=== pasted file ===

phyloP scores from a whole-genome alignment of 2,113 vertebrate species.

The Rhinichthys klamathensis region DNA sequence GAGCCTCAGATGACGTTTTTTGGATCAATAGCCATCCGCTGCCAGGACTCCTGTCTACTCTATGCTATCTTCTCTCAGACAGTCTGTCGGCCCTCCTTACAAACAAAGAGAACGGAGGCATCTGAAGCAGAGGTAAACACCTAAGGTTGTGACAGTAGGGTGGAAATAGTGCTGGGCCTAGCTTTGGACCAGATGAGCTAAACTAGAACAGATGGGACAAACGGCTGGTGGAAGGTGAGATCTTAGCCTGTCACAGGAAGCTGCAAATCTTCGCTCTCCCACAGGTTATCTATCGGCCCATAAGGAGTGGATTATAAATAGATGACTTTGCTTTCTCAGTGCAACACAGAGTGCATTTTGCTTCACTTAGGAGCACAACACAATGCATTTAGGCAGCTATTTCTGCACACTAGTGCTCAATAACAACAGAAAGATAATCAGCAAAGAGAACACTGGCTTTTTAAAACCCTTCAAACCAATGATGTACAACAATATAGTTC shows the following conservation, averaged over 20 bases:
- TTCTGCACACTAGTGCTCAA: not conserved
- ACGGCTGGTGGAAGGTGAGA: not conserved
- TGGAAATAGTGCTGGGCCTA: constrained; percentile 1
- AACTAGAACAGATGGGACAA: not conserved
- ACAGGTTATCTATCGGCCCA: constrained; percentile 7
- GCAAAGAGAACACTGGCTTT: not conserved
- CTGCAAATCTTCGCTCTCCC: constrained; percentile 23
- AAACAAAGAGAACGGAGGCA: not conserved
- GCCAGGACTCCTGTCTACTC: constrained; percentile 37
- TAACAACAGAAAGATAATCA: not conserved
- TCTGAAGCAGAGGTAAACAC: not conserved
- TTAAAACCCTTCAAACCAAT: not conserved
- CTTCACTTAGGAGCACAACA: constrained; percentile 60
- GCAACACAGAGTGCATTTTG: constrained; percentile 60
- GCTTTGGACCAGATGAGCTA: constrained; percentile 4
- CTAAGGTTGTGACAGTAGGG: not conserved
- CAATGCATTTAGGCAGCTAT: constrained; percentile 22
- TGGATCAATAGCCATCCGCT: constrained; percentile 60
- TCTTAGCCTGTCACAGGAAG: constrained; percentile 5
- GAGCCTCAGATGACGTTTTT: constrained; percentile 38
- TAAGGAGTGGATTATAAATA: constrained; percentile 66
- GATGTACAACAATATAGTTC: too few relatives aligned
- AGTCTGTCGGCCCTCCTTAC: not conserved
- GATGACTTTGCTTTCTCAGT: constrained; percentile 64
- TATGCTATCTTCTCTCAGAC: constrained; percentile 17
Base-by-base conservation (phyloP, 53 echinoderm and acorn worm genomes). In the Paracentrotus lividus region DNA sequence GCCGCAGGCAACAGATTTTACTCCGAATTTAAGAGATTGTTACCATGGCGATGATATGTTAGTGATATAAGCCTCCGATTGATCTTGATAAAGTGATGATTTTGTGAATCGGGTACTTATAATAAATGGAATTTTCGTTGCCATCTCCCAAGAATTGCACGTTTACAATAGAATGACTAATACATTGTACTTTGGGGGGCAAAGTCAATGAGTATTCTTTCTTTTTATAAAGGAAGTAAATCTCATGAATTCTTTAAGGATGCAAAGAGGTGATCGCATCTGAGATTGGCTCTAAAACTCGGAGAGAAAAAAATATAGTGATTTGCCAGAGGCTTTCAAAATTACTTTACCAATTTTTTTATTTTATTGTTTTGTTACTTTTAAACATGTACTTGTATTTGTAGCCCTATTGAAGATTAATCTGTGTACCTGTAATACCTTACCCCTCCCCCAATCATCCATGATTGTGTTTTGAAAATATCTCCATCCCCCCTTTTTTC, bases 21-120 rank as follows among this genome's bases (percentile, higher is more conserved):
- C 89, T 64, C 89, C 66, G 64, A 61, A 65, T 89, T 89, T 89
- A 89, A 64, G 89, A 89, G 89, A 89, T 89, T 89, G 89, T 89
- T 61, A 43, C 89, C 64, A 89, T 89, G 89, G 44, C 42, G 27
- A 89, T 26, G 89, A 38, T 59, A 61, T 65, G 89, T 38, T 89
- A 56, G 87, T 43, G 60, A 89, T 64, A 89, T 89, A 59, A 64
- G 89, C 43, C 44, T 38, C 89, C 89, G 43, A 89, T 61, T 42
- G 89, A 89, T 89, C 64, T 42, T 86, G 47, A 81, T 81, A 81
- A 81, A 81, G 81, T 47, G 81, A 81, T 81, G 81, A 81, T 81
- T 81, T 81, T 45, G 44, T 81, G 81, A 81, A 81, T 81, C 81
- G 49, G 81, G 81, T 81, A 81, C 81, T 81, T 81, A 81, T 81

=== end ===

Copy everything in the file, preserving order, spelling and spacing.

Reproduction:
phyloP scores from a whole-genome alignment of 2,113 vertebrate species.

The Rhinichthys klamathensis region DNA sequence GAGCCTCAGATGACGTTTTTTGGATCAATAGCCATCCGCTGCCAGGACTCCTGTCTACTCTATGCTATCTTCTCTCAGACAGTCTGTCGGCCCTCCTTACAAACAAAGAGAACGGAGGCATCTGAAGCAGAGGTAAACACCTAAGGTTGTGACAGTAGGGTGGAAATAGTGCTGGGCCTAGCTTTGGACCAGATGAGCTAAACTAGAACAGATGGGACAAACGGCTGGTGGAAGGTGAGATCTTAGCCTGTCACAGGAAGCTGCAAATCTTCGCTCTCCCACAGGTTATCTATCGGCCCATAAGGAGTGGATTATAAATAGATGACTTTGCTTTCTCAGTGCAACACAGAGTGCATTTTGCTTCACTTAGGAGCACAACACAATGCATTTAGGCAGCTATTTCTGCACACTAGTGCTCAATAACAACAGAAAGATAATCAGCAAAGAGAACACTGGCTTTTTAAAACCCTTCAAACCAATGATGTACAACAATATAGTTC shows the following conservation, averaged over 20 bases:
- TTCTGCACACTAGTGCTCAA: not conserved
- ACGGCTGGTGGAAGGTGAGA: not conserved
- TGGAAATAGTGCTGGGCCTA: constrained; percentile 1
- AACTAGAACAGATGGGACAA: not conserved
- ACAGGTTATCTATCGGCCCA: constrained; percentile 7
- GCAAAGAGAACACTGGCTTT: not conserved
- CTGCAAATCTTCGCTCTCCC: constrained; percentile 23
- AAACAAAGAGAACGGAGGCA: not conserved
- GCCAGGACTCCTGTCTACTC: constrained; percentile 37
- TAACAACAGAAAGATAATCA: not conserved
- TCTGAAGCAGAGGTAAACAC: not conserved
- TTAAAACCCTTCAAACCAAT: not conserved
- CTTCACTTAGGAGCACAACA: constrained; percentile 60
- GCAACACAGAGTGCATTTTG: constrained; percentile 60
- GCTTTGGACCAGATGAGCTA: constrained; percentile 4
- CTAAGGTTGTGACAGTAGGG: not conserved
- CAATGCATTTAGGCAGCTAT: constrained; percentile 22
- TGGATCAATAGCCATCCGCT: constrained; percentile 60
- TCTTAGCCTGTCACAGGAAG: constrained; percentile 5
- GAGCCTCAGATGACGTTTTT: constrained; percentile 38
- TAAGGAGTGGATTATAAATA: constrained; percentile 66
- GATGTACAACAATATAGTTC: too few relatives aligned
- AGTCTGTCGGCCCTCCTTAC: not conserved
- GATGACTTTGCTTTCTCAGT: constrained; percentile 64
- TATGCTATCTTCTCTCAGAC: constrained; percentile 17
Base-by-base conservation (phyloP, 53 echinoderm and acorn worm genomes). In the Paracentrotus lividus region DNA sequence GCCGCAGGCAACAGATTTTACTCCGAATTTAAGAGATTGTTACCATGGCGATGATATGTTAGTGATATAAGCCTCCGATTGATCTTGATAAAGTGATGATTTTGTGAATCGGGTACTTATAATAAATGGAATTTTCGTTGCCATCTCCCAAGAATTGCACGTTTACAATAGAATGACTAATACATTGTACTTTGGGGGGCAAAGTCAATGAGTATTCTTTCTTTTTATAAAGGAAGTAAATCTCATGAATTCTTTAAGGATGCAAAGAGGTGATCGCATCTGAGATTGGCTCTAAAACTCGGAGAGAAAAAAATATAGTGATTTGCCAGAGGCTTTCAAAATTACTTTACCAATTTTTTTATTTTATTGTTTTGTTACTTTTAAACATGTACTTGTATTTGTAGCCCTATTGAAGATTAATCTGTGTACCTGTAATACCTTACCCCTCCCCCAATCATCCATGATTGTGTTTTGAAAATATCTCCATCCCCCCTTTTTTC, bases 21-120 rank as follows among this genome's bases (percentile, higher is more conserved):
- C 89, T 64, C 89, C 66, G 64, A 61, A 65, T 89, T 89, T 89
- A 89, A 64, G 89, A 89, G 89, A 89, T 89, T 89, G 89, T 89
- T 61, A 43, C 89, C 64, A 89, T 89, G 89, G 44, C 42, G 27
- A 89, T 26, G 89, A 38, T 59, A 61, T 65, G 89, T 38, T 89
- A 56, G 87, T 43, G 60, A 89, T 64, A 89, T 89, A 59, A 64
- G 89, C 43, C 44, T 38, C 89, C 89, G 43, A 89, T 61, T 42
- G 89, A 89, T 89, C 64, T 42, T 86, G 47, A 81, T 81, A 81
- A 81, A 81, G 81, T 47, G 81, A 81, T 81, G 81, A 81, T 81
- T 81, T 81, T 45, G 44, T 81, G 81, A 81, A 81, T 81, C 81
- G 49, G 81, G 81, T 81, A 81, C 81, T 81, T 81, A 81, T 81